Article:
Influencer marketing is a lucrative strategy from all points of view. Many brands who use influencers wisely will get increased awareness, loyalty, and profit.
This statement holds for fashion brands. Studies show that the global fashion influencer marketing market will grow by about 35.7% CAGR until 2027.
You can hop on that train too.
Keep reading to find out more about influencer marketing for fashion brands. We’ll discuss haute-couture fashion brands, sports brands, and many more as we share our experience.
The Advantages of Influencer Marketing
Influencer marketing fits fashion brands like a glove. Or like a tight-fitting cashmere shirt caressing your body. But we deviate.
Influencer marketing fits fashion brands like a glove.
Think of it like this: fashion is built around beauty idols that people identify with, trust, and want to worship. Does that ring a bell? We’ve defined influencer marketing!
If that’s not enough, let’s look at some stats:
- You can get 11 times more profit from influencer marketing than banners.
- 90% of companies say that influencer marketing generates at least the same ROI compared to other channels.
- If your company’s goal is engagement or brand awareness, you can get eight times more ROI by using influencer marketing.
- Over 80% of fashion brands use influencer marketing.
- 40% of people are buying according to influencer’s recommendations.
Besides, influencer marketing for fashion brands:
- Is highly targeted, which means you’ll get more conversions even from a narrower audience.
- Builds trust towards your brand. As a result, your audience won’t dismiss your other ads.
- Builds a scalable reach, from nano- to micro-and macro-influencers
The Risks of influencer marketing
Influencer marketing isn’t risk-free, though:
- You may lose some of the creative control for your marketing campaigns.
- Bad publicity about one of your influencers will affect your brand – remember the Olivia Jade scandal?
- You may not see quick results.
Best Examples of Influencer Marketing for Fashion Brands
We’ll review different types of fashion brands below so that you understand the practical aspects of influencer marketing. Besides, you can find plenty of actionable content if you read below:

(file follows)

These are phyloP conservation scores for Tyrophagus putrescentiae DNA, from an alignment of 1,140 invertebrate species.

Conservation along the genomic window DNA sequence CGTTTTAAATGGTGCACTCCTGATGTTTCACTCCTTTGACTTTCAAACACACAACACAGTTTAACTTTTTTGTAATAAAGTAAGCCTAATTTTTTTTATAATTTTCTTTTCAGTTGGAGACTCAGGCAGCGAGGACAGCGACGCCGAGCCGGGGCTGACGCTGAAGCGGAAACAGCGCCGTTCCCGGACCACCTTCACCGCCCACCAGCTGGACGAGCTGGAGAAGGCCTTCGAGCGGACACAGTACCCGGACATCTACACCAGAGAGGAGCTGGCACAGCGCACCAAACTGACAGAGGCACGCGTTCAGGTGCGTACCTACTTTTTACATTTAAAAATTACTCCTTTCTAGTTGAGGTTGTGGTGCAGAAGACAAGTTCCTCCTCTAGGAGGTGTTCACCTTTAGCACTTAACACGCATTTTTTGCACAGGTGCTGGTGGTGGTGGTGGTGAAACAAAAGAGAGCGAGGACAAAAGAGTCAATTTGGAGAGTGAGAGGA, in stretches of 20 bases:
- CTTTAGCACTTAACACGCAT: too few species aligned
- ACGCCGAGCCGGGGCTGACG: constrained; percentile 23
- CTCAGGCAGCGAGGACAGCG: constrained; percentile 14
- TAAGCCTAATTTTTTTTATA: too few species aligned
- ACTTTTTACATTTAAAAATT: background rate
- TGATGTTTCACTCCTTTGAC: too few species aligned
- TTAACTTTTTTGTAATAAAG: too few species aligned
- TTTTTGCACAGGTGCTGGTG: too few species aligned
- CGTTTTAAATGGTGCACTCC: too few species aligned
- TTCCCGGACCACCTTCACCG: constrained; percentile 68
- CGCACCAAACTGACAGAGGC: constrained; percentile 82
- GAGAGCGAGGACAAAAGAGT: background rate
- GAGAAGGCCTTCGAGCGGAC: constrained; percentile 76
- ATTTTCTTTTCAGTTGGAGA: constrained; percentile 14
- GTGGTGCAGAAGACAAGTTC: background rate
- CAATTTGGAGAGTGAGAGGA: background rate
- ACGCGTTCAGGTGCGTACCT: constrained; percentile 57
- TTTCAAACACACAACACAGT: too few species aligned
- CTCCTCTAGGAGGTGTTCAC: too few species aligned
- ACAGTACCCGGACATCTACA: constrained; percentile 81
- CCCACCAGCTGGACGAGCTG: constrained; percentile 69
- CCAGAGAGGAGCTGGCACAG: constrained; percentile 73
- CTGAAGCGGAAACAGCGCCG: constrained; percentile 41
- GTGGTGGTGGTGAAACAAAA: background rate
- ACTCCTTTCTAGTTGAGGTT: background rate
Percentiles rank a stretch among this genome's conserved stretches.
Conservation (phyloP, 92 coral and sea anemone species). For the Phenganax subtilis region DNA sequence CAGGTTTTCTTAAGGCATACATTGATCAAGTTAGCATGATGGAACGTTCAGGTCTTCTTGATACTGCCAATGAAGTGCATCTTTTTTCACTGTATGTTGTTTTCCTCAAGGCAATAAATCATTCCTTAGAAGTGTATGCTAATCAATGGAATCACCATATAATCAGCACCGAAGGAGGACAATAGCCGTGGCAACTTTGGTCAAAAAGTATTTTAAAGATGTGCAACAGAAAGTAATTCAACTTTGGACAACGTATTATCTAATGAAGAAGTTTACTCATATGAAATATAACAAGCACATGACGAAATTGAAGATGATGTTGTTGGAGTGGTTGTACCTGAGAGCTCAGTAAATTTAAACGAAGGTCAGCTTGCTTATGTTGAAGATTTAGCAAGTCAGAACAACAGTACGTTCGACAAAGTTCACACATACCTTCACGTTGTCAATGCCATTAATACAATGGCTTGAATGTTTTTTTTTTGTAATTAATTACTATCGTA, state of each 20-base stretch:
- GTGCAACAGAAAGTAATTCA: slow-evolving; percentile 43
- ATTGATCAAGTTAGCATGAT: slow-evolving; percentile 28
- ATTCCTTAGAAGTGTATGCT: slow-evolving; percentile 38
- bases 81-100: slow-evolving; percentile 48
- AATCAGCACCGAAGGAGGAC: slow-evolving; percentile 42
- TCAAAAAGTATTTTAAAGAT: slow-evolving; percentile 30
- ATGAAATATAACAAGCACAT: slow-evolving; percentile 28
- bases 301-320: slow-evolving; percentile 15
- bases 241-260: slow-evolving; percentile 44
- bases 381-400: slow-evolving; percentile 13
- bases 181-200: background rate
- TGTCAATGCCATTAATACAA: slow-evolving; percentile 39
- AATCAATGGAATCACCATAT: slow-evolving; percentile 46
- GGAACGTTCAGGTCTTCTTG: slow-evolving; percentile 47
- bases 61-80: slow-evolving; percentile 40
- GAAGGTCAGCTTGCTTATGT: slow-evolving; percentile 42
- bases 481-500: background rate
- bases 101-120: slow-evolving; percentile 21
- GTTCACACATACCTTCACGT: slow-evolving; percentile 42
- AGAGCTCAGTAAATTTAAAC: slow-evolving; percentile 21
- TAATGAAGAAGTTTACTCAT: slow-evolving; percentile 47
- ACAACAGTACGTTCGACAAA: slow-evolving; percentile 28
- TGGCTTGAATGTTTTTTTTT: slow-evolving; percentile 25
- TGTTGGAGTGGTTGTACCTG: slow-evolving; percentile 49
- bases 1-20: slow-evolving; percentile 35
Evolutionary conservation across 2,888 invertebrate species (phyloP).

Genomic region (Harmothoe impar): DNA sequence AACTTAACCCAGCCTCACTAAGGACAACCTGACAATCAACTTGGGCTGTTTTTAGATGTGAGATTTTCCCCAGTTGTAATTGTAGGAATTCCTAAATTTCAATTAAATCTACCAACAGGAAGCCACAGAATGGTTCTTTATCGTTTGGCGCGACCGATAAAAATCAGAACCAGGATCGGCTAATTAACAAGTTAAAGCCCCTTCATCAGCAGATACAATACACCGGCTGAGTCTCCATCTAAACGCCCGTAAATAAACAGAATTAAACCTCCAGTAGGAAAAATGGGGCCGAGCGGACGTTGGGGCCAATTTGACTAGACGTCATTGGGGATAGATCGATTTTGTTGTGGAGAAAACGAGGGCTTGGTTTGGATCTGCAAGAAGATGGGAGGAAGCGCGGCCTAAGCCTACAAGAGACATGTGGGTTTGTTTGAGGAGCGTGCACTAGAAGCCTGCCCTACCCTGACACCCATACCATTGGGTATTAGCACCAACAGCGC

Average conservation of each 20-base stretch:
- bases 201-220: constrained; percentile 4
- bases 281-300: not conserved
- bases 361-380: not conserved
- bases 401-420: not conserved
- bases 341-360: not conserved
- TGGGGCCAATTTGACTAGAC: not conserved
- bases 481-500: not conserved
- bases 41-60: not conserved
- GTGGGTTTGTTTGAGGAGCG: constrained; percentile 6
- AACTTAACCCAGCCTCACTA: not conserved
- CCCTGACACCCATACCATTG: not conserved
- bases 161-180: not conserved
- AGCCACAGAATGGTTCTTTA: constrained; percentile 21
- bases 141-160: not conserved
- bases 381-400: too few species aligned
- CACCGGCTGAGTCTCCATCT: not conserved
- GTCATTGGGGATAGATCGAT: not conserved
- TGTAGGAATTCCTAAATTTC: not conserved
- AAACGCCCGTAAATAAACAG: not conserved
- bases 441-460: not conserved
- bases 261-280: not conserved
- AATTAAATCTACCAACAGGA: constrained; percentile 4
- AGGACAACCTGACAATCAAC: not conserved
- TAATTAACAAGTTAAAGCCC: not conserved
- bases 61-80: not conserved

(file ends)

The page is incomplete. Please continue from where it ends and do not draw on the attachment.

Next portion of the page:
Kids Fashion Brands: Deux Par Deux
Deux Par Deux isn’t a renowned fashion brand the size of Balenciaga. It’s also a kids’ brand, which doubled our challenge.
However, we understood the company’s essential need: partnering with influencer moms with beautiful families.
That’s how each micro-influencer we found added five new customers for the brand. And, if you’re reading our case study here, you’ll learn that these influencers’ posts were value-for-money. At the end of its campaign, Deux Par Deux had over 150 pieces of original content and hundreds of new customers.
- If you have a kids fashion brand, address parents.
- Connecting with parents isn’t about the clothes; it’s about building an emotionally safe space.
- Your product line is there to enhance feelings of security, happiness, and carefree childhood.
- Parents want beautiful clothes that protect their children and also underline their unique personalities.
- You need influencers that are authority figures in parenting and lifestyle.
Sports Fashion Brands: New Balance
New Balance was a challenge because we needed to cast sports micro influencers. After studying the sports fashion industry, we came up with several conclusions:
- Sports fans and athletic people feel the most influencer fatigue. Our audience isn’t the kind to spend all their free time on Instagram.
- Sports fashion brands like New Balance have a lot to gain by understanding their audience’s need to be part of a “tribe.” This word is essential here because it defines more than a standard group. The ties in a tribe are stronger, and the loyalties are for life. Often, the members of this sort of tribe will help each other above and beyond fashion tips.
- Target a specific niche. Knowing the tribe to address (e.g., survivalists, trail runners, sporty moms, etc.) helps convey your unique brand identity and thus increase your ROI.
- Sports influencers are gurus – the tribe’s leaders. Their followers look to them for inspiration and life advice, not just fashion tips. That means your content has to address this intense need for leadership. Ensure your influencers engage actively with their list of followers, answer all questions, and offer lots of valuable tips.
Here’s what we’ve learned from working with New Balance:
- It’s more important to concentrate on your relationship’s quality rather than just cold numbers.
- Address communities on their home turf.